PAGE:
Modeling vs Simulation:

  • simple entities and interactions vs complicated
  • implications robust to large class of changes vs less robust
  • surprising results that motivates new predictions vs less surprising
  • easily communicated to others vs may not be that easy

Objections and Responses

  • Q: answers are built in to the model, so cannot learn anything new !
    • all tools build in answers. Clarity is key here. hidden or black-box features are bad
    • a model is bounded by initial framework but it can allow for new theoretical insights
  • Q: computations lack discipline !
    • lack of constraints is indeed a great advantage. Mathematical models become unsolvable when practitioners break away from limited set of assumptions.
    • a discipline similar to the one required for lab-experiments is being formed: Is the experiment elegant? Are there confounds? Can it be easily reproduced? Is it robust to differences in experimental techniques? Do the reported results hold up to additional scrutiny?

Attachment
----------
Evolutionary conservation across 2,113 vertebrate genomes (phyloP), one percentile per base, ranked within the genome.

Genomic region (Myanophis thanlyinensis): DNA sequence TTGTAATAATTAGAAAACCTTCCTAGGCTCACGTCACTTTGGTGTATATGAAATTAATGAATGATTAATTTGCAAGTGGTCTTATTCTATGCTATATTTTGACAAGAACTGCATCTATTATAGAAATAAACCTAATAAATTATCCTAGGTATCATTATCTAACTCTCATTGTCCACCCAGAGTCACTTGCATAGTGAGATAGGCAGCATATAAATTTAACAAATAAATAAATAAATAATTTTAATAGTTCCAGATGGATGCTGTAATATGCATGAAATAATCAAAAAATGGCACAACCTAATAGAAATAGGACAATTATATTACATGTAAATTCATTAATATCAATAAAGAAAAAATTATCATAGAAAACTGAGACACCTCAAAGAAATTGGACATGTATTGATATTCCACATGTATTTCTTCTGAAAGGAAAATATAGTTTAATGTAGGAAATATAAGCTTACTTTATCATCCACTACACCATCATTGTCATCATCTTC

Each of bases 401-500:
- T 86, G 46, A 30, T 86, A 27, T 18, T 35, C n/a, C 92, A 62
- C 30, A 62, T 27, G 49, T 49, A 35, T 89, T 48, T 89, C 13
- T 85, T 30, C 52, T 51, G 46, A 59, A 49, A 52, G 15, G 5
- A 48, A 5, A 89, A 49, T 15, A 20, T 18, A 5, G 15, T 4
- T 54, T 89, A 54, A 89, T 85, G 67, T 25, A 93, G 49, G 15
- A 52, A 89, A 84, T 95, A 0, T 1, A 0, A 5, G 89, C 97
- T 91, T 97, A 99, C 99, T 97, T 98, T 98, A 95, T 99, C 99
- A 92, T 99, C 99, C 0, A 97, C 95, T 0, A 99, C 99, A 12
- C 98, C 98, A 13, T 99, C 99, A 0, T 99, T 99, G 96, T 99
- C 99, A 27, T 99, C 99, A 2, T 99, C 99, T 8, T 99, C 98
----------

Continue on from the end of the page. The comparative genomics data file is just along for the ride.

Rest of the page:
• flexibility. mathematical models solved by a set of solution techniques and verification mechanisms. Given the newness of many computational approaches it will take some time to agreed-upon standards for verification and validation
  • Computational Models Are Only Approximations to Specific Circumstances
    • Giving exact answer might not be that important; relying on approximations may be perfectly acceptable in some cases.
    • Generalizability is tied to the way model created, not the medium. Bad mathematical models may not be extended beyond their initial structure too.
  • Computational Models Are Brittle
    • crashes are not unique to computational models
    • can be prevented by better designs
  • Computational Models Are Hard to Understand
    • due to lack of commonly accepted means for communication. UML, ODD.